The case for land redistribution can be made in pure neo-classical terms.
Where there are few owners, and especially when the few combine to control the market, a monopoly in land is created which in turn creates a monopsony for the labor market; land owners become “price makers” rather than “price takers.”
Further, the economic control of the labor market is often reinforced by a series of institutional controls, such as the difficulty tenants or laborers have of obtaining credit, use of police power to prevent protests or unions, lack of education in rural areas, discrimination, etc.
All of these things leave sharecroppers or farm laborers at a disadvantage in wage or rent negotiations, making these contracts leonine.
The effect is that the landowners can arbitrarily lower the cost of labor with the results that the marginal costs are higher than the average costs, reversing the situation in a “normal” labor market; to increase the amount of labor would require them to raise wages rather than lower them.
This has four consequences from a purely neo-classical perspective.
One, the cost of labor is lower than what it would be in a competitive environment resulting in exploitation of the farm worker. Indeed, the low wages make marginal costs higher than average costs.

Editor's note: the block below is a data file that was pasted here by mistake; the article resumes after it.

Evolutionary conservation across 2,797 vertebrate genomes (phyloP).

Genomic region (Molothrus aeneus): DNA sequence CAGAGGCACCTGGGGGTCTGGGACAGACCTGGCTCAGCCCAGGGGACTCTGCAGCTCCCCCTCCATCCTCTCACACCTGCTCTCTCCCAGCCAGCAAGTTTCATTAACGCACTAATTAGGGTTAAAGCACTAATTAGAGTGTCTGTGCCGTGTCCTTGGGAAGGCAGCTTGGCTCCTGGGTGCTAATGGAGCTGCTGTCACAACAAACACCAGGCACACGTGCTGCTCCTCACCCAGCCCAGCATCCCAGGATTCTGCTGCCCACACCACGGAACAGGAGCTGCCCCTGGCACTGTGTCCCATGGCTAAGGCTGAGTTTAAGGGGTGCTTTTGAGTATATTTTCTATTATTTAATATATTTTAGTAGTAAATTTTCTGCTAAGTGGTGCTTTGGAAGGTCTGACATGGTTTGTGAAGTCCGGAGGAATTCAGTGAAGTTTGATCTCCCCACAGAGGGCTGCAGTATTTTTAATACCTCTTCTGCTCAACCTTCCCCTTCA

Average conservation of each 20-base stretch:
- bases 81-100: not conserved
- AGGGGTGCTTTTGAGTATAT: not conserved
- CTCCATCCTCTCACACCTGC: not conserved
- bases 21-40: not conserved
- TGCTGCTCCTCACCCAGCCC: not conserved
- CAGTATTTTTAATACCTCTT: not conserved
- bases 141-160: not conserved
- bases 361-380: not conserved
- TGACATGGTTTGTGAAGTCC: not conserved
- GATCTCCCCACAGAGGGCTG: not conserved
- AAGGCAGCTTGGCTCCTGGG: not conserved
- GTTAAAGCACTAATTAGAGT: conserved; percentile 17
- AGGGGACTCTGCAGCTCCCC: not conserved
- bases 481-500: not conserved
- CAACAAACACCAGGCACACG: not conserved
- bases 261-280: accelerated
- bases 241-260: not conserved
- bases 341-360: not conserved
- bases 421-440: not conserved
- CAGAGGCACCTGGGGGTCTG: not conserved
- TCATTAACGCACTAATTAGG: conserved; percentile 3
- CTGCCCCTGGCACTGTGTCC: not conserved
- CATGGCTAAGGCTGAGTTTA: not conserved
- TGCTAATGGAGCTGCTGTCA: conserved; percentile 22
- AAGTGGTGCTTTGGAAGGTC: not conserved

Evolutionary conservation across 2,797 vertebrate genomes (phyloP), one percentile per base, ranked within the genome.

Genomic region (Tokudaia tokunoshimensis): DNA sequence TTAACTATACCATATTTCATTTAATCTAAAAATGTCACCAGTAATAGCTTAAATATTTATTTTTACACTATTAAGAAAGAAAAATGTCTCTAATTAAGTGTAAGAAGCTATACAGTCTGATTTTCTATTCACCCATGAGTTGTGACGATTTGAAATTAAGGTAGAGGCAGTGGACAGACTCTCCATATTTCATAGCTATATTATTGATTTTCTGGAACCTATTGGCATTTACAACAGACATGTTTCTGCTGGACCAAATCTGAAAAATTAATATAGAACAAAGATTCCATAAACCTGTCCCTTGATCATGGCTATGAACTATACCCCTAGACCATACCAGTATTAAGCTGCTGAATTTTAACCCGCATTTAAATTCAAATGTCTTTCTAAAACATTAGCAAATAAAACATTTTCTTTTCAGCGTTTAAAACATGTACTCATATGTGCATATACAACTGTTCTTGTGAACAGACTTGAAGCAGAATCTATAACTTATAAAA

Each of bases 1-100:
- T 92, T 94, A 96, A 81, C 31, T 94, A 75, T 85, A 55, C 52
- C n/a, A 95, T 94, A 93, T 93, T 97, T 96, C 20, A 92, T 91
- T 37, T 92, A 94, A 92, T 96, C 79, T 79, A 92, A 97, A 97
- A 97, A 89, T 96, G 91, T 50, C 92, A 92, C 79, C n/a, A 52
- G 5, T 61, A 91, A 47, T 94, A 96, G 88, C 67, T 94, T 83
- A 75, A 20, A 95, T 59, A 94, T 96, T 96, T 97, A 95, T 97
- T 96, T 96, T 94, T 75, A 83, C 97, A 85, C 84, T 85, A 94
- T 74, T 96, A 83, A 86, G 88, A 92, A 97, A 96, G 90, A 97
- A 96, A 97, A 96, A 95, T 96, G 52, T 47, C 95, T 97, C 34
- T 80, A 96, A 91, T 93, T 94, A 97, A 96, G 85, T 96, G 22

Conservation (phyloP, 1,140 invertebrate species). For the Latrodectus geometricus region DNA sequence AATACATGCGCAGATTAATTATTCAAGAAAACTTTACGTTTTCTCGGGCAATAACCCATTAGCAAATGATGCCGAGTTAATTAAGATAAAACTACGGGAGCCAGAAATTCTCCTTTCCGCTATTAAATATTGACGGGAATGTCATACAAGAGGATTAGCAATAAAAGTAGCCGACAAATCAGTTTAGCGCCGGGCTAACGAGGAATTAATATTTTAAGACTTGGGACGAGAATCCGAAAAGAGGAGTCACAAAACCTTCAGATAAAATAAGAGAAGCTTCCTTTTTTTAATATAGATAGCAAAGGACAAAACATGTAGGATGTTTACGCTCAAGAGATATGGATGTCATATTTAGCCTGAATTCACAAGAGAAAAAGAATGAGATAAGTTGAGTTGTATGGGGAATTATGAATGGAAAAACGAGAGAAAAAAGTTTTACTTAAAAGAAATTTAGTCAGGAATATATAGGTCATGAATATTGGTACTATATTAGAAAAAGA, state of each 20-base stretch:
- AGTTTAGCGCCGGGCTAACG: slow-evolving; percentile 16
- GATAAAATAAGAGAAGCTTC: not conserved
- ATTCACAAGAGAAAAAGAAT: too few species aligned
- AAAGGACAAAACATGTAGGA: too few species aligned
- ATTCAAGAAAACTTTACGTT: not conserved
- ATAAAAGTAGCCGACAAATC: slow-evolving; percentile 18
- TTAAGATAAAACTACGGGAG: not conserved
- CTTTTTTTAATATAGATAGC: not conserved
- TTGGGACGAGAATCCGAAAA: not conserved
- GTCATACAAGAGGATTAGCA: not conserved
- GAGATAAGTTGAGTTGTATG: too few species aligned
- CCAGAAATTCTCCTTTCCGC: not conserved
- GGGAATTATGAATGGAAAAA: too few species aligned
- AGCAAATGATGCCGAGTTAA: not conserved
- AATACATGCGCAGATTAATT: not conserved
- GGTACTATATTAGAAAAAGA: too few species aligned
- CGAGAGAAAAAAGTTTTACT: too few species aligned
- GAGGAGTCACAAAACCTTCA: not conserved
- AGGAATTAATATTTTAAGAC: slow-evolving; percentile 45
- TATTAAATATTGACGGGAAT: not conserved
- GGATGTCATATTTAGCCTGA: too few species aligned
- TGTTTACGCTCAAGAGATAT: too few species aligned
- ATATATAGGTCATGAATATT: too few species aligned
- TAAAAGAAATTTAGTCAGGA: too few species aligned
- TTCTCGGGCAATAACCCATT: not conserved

Two, total employment on the farms is lower than what it would be because the higher marginal costs make it inefficient (in terms of profit) to fully utilize the land, resulting in surplus labor. The combination of surplus labor and lowered labor costs in turn lowers the “reservation wage” in urban areas, accentuating urban poverty.
The third point follows from the second: since marginal costs are higher than average costs, total output is lower than what it could be, resulting in production inefficiencies. Whenever labor costs are artificially controlled through monopoly or monopsony power, average labor cost is likely to be lower than marginal cost, meaning that optimal returns to capital are reached before full utilization of the resource.
Which leads to four, although the farm is less efficient, the total profits are higher, which results in an inequality of income distribution and widespread poverty. In other words, the farm is made “efficient” not in terms of total output, but in terms of total profit.
The implications are that wider ownership of land would raise total output and average income by breaking the monopsony over the labor market.
There would be a more equal distribution of income and a reduction in both urban and rural poverty. This in turn would broaden the market in the non-agricultural sectors, allowing for more secure investment opportunities and hence advance the broadening of the economy away from the purely agricultural.
However, there is a question of how to break up land monopolies.”
And that my friends – is the proverbial bone of contention – HOW TO BREAK UP LAND MONOPOLIES.